In today’s business-casual workplace and organizations operating from co-work spaces, suits and ties and formal dresses no longer seem to be the standard, not even in financial institutions; however, the way a person dresses to the workplace still matters and to a large extent determines how they will be spoken to and treated.
“People who dress better are typically treated better at work,” says David McKnight, a New York City-based image consultant. “They are usually given more responsibility and are shown much more respect.”
Here are tips on what to wear and what not to wear — so you can make the best impression on your boss, colleagues and clients.
“Business casual isn’t a fashion free-for-all,” says Susan Bixler, president and founder of the Bixler Consulting Group. The Atlanta-based consultant has created guidelines for business-casual dress for those just starting out, workers at mid-career and those eyeing the executive suite.
The “baseline” look starts with the three Big Nos
- No flip-flops
- No jeans
- No visible tattoos
- Tailored trousers
- long-sleeve shirts or tops
The “midstream” look is similar but with an emphasis on higher-quality fabrics while the executive version ups the sartorial ante by recommending jackets for men and trouser-style suits for women.
“Any time you want to add authority, put on the jacket,” says Bixler, the author of seven books, including The New Professional Image: From Business Casual to the Ultimate Power Look.
The General Rule:
In journalism, the editor would always as you “leave out”, if you’re unsure; the rule is different when it comes to dressing and style. If you are to attend an interview or a business meeting and are unsure about the dress code, you should ask in advance, then again, you can’t possibly be faulted for appearing in a jacket or suit. Wearing a suit to an interview, meeting or work is a nonverbal way of communicating the fact that you are in for serious business.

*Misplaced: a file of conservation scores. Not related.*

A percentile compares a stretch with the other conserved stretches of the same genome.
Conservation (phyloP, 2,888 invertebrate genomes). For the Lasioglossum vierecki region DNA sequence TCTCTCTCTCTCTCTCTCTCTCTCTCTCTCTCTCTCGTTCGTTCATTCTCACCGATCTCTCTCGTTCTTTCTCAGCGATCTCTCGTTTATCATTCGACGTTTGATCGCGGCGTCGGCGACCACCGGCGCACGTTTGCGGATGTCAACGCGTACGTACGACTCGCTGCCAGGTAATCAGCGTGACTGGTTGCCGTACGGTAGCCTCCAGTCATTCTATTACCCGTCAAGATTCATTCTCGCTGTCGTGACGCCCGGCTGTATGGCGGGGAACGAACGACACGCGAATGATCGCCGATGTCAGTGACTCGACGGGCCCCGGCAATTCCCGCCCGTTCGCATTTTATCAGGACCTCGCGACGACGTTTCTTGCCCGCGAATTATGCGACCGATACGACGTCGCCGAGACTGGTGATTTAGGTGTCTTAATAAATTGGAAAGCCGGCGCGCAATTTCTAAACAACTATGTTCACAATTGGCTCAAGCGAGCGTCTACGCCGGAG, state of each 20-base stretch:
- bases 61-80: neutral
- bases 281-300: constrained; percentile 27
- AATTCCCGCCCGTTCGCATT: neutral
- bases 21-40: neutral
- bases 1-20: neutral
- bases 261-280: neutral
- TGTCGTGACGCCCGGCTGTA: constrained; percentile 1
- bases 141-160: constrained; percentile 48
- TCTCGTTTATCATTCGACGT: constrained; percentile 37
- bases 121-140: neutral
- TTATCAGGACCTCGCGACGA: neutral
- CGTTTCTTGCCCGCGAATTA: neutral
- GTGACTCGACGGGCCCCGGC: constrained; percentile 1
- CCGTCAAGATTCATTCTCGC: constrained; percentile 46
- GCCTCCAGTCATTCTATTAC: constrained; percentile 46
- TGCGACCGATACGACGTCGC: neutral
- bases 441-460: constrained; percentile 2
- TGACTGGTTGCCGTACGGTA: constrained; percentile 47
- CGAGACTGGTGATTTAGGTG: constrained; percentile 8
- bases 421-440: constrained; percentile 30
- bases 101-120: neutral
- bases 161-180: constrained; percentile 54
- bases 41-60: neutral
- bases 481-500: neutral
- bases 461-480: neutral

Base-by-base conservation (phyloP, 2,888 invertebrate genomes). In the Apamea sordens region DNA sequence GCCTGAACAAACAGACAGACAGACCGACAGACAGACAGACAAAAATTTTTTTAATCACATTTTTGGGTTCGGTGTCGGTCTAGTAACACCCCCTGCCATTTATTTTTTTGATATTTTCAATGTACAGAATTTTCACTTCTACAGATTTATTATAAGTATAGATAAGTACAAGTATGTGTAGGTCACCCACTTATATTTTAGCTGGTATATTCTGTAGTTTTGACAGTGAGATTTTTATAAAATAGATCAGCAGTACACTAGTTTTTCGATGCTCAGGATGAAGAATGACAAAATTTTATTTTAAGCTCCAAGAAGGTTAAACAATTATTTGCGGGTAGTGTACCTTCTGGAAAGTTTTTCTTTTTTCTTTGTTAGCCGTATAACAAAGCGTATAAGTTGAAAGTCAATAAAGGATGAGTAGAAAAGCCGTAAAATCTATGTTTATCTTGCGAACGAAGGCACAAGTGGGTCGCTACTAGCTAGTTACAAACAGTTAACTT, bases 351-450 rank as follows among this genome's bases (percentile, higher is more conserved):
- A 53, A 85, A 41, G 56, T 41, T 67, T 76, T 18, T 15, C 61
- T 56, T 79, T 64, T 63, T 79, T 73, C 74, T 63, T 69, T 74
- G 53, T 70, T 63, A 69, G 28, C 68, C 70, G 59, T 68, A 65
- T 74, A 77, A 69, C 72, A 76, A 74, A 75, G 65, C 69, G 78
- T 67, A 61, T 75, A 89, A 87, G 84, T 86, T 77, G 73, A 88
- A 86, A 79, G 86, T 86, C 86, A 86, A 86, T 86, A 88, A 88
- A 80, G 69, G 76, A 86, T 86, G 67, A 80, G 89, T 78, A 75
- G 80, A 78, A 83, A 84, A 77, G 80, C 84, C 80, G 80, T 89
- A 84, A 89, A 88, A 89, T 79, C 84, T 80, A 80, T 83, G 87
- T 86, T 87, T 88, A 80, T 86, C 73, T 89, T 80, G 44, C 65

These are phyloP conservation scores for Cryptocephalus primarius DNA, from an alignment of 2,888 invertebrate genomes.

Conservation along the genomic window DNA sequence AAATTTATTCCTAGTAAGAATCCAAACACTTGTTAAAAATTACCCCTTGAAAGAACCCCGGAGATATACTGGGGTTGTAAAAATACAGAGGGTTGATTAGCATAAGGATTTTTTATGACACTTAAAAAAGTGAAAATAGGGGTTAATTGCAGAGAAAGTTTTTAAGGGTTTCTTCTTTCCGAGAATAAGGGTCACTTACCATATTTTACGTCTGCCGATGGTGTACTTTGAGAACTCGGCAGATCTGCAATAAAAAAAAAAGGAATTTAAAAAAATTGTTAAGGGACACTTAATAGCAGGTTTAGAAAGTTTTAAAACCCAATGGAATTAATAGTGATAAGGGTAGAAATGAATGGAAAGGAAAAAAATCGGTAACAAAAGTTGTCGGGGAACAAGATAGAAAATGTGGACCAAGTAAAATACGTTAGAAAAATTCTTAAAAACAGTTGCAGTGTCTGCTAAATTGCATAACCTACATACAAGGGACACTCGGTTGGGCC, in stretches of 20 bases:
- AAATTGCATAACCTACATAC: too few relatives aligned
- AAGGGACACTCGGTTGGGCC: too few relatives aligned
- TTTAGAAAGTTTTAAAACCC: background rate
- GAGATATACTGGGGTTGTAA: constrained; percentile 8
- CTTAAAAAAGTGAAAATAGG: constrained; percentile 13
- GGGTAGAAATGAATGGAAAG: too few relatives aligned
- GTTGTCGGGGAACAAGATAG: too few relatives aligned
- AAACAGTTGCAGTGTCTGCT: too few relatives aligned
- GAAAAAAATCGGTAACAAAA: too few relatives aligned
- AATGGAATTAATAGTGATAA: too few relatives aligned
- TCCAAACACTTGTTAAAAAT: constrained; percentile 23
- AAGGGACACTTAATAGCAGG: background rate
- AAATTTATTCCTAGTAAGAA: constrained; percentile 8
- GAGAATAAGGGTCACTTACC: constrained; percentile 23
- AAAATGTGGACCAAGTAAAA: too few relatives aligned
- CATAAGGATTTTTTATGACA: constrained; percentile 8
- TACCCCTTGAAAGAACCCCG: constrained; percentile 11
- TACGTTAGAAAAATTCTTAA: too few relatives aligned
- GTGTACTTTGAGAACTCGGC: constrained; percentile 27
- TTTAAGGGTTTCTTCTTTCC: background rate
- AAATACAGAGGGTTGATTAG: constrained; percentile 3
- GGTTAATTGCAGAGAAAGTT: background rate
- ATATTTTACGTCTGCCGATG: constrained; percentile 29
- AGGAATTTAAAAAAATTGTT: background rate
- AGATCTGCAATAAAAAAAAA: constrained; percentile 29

Clothes that are too tight, overly generous makeup, too much jewelry, and accessories as well as ‘loud’ fragrance.
Never show up to work in shorts, ripped jeans (not even on a Friday)
Avoid wearing dusty, unpolished shoes to work.
When it comes to dressing, women have more options while the playing field for men is quite narrow and straightforward.
Too Much Skin
“Edgy looks, especially those involving the baring of cleavage, skin or tattoos, rarely cut it at the office, unless you happen to work in a trend-conscious field like advertising or fashion.
“When you’re not sure whether something is appropriate for work, then there’s a 98 percent chance that it’s not,” McKnight says.
The Whole Look
Choosing the right clothing is just one component of your professional look, which includes good grooming and hygiene, as well as being well-rested and mentally ready to face the day.
“There are so many things we don’t have control over, but what we can control is the image of professionalism we show to the world,” Bixler says.